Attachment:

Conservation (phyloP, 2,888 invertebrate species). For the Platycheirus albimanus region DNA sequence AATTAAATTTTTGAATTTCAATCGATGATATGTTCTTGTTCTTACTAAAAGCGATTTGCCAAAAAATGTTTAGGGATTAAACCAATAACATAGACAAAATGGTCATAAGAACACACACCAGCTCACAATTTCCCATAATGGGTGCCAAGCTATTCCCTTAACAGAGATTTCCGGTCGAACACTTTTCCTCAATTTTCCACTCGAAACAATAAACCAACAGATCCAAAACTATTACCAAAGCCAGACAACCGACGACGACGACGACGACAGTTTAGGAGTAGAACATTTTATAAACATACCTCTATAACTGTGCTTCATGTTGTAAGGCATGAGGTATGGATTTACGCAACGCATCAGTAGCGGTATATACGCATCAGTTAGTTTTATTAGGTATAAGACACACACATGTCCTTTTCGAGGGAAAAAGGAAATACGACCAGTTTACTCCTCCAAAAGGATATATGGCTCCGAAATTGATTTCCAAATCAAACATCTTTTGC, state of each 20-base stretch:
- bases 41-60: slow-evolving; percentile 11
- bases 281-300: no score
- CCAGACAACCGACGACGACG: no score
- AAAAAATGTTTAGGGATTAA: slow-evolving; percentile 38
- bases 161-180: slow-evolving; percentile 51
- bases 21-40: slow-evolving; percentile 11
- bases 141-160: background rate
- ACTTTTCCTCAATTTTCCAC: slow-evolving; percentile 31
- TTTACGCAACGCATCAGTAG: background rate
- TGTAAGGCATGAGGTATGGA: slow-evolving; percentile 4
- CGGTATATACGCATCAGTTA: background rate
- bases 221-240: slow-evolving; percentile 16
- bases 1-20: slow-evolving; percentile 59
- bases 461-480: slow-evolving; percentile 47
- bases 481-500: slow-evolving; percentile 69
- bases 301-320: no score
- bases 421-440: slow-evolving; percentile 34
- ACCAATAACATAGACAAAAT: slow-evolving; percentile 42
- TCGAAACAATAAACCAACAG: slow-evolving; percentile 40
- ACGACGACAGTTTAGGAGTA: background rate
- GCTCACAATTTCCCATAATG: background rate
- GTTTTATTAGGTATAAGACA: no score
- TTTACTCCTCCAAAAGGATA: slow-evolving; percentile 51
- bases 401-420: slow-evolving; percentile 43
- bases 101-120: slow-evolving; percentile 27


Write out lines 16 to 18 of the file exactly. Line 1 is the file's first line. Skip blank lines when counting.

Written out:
- bases 481-500: slow-evolving; percentile 69
- bases 301-320: no score
- bases 421-440: slow-evolving; percentile 34